I didn't realize until today -- while happily riding around on my Suzuki Burgman 650 scooter, naturally -- that I had an overwhelming desire to use "Sartre" and "scootering" together in a blog post title.
Well, why not?
I've been re-reading John Paul Sartre's "Being and Nothingness." And I ride a scooter. There's got to be a connection between existentialist philosophy and the joy I feel zipping around on two motorized wheels.
To me, it is sensuality. Which is why that word earned a place in the title also.
Since I got my Burgman in June, I've been leaving our Toyota Prius and Highlander in the garage whenever I can. Driving a car just seems so boring, so detached from the natural world, so insulated from sensual reality.
On the scooter I feel every bump in the road and each change of temperature. I'm much more aware of smells, sounds, sights.
Going around a turn, even at slow speed, isn't the bland routine two-dimensional experience that a car offers. A scooter or motorcycle adds a third vertical dimension of being: leaning, which is barely noticeable in most four-wheeled transportation.
For many people, and this certainly included me at one time, the meaning of life is to be found in something other than what is directly experienced.
Abstractions -- love, honor, truth, divinity, god, or whatever -- are viewed as the real thing, while physical appearances are considered to be distractions, veils, coverings that hide the Platonic essence of life.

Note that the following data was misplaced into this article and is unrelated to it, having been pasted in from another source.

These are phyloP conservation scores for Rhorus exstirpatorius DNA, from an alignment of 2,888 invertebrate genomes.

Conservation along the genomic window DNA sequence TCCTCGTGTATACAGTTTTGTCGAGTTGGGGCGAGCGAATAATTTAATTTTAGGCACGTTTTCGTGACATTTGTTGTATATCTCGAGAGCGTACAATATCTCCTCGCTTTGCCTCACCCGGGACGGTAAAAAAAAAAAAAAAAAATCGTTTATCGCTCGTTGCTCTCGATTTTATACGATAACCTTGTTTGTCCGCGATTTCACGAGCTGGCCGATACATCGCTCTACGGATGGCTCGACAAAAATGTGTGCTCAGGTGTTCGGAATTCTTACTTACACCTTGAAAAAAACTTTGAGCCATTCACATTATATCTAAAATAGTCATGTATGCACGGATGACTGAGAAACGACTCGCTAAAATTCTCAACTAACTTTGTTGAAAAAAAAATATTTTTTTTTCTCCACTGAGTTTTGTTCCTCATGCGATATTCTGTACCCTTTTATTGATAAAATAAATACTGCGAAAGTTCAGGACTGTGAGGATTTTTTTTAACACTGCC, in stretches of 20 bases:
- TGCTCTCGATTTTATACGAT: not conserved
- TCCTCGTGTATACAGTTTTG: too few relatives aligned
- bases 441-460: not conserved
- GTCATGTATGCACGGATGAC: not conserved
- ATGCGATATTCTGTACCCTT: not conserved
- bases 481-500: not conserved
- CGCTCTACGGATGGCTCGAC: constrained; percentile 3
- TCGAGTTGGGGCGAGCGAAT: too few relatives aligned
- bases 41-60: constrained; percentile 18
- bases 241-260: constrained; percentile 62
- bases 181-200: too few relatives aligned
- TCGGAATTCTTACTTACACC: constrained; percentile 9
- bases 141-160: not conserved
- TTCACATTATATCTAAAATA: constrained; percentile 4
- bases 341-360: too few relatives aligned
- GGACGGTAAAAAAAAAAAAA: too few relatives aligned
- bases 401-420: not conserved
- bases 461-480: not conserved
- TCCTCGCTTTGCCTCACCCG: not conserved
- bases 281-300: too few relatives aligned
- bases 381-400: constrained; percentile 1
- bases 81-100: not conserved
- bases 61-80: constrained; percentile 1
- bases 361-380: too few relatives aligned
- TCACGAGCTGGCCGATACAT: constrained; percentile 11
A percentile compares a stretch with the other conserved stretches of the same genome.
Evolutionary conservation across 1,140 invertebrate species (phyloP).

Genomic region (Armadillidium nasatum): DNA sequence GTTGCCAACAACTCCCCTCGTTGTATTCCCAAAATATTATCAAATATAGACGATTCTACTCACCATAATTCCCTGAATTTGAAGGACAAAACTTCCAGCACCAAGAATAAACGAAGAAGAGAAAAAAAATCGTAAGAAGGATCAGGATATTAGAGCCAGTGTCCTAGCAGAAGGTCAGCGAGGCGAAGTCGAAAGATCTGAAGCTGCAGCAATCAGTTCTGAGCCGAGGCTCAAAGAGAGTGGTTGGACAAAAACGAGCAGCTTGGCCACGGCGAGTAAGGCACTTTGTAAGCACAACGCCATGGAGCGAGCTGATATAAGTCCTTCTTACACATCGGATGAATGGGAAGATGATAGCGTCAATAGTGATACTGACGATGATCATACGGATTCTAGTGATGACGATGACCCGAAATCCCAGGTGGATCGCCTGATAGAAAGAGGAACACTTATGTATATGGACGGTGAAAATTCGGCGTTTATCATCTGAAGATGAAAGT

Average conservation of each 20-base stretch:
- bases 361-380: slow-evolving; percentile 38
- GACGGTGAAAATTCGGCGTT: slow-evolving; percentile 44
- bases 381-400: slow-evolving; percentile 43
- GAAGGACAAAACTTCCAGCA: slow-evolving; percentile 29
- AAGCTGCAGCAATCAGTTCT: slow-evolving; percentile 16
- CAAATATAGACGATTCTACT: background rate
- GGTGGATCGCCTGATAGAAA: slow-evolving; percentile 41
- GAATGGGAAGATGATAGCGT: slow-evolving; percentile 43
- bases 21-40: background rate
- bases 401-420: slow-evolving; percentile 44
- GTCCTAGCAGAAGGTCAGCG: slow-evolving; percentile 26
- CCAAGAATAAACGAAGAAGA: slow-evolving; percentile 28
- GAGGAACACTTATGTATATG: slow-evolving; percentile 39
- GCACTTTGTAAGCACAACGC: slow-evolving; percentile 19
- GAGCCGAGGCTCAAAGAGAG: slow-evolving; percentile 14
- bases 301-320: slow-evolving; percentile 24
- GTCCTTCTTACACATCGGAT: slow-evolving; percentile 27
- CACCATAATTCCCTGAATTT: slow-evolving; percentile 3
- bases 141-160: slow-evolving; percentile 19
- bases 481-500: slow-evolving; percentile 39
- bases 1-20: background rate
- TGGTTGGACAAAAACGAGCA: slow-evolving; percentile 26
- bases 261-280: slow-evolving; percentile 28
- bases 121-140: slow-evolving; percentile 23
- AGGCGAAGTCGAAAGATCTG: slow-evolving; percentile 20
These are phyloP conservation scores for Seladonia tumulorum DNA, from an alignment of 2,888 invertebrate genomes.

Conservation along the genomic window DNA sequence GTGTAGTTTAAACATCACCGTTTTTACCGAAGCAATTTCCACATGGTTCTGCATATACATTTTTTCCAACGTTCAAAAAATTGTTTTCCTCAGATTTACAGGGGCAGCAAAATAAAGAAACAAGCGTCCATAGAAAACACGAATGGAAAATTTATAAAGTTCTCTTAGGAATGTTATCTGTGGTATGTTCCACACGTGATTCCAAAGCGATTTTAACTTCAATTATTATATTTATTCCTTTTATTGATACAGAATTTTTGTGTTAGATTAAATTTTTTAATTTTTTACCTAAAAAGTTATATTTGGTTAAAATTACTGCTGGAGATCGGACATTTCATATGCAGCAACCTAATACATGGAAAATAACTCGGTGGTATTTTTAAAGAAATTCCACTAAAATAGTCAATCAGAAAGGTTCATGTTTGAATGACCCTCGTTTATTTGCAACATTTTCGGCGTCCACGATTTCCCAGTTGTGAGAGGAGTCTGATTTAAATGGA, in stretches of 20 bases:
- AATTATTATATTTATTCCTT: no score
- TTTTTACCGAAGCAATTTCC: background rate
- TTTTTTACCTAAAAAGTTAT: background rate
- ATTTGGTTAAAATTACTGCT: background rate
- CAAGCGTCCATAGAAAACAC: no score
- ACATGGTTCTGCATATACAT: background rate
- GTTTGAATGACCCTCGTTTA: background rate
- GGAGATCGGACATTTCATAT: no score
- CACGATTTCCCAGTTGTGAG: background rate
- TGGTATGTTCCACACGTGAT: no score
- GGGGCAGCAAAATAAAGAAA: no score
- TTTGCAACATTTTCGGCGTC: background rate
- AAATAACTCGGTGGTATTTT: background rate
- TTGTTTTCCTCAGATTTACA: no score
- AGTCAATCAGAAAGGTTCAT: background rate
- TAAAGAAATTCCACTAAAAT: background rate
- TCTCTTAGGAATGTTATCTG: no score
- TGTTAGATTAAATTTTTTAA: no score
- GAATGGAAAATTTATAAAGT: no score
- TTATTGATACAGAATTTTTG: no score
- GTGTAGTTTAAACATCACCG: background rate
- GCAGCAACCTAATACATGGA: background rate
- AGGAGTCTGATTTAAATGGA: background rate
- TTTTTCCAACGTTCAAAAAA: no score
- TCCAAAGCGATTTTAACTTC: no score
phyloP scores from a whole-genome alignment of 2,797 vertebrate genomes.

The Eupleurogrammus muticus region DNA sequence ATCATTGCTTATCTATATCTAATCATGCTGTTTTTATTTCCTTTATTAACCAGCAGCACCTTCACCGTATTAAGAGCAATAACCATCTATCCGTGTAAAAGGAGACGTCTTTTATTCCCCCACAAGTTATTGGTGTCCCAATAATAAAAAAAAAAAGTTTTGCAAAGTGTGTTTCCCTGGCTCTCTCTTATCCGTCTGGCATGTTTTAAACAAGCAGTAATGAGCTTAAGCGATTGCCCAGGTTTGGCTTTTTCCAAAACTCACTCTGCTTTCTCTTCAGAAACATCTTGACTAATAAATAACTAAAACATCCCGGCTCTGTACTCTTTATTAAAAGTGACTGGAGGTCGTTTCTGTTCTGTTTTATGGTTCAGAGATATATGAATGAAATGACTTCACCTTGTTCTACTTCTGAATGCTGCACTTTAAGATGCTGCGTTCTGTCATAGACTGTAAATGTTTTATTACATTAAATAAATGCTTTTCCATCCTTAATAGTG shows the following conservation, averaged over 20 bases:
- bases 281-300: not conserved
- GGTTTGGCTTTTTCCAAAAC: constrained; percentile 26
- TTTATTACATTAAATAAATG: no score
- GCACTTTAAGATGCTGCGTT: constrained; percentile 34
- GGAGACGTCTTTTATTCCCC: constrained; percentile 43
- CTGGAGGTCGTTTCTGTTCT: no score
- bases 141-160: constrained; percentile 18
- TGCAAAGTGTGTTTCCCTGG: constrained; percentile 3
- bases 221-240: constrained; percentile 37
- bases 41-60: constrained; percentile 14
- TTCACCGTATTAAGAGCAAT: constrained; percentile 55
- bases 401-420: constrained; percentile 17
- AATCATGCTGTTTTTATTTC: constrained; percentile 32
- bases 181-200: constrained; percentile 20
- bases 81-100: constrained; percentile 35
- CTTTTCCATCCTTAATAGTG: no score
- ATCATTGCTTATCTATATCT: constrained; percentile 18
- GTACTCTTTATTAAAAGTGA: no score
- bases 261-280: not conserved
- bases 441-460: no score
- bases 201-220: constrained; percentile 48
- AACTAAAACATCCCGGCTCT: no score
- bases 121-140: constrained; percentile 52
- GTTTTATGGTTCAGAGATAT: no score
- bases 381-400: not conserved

Sartre disagrees. So do I.
Riding on my scooter, I don't feel that reality could be any more real. Here's some quotes from Sartre's "The Pursuit of Being" chapter (Hazel Barnes translation).
The obvious conclusion is that the dualism of being and appearance is no longer entitled to any legal status within philosophy...For the being of an existent is exactly what it appears...The duality of potency and act falls by the same stroke. The act is everything.
...That is why we can equally well reject the dualism of appearance and essence. The appearance does not hide the essence, it reveals it; it is the essence.
Pleasure can not be distinguished -- even logically -- from consciousness of pleasure. Consciousness (of) pleasure is constitutive of the pleasure as the very mode of its own existence, as the material of which it is made, and not as a form which is imposed by a blow upon a hedonistic material.
...Being is. Being is in-itself. Being is what it is.
When I drive a car, I feel a duality akin to a hypothesized "being" and "appearance." Meaning, what really counts for me is getting to where I'm going. Then, I think, my day will finally get going.
Once I get to the store. Or my Tai Chi class. Or the coffeehouse. (I'm retired, so getting to work isn't on my list of to-do's.)
On my scooter, though, I enjoy the traveling as much, or more, as the destination. The Burgman is faster and more maneuverable than my car. Yet I find myself in the slow lane more often, because I don't care if it takes me a little bit longer to get somewhere.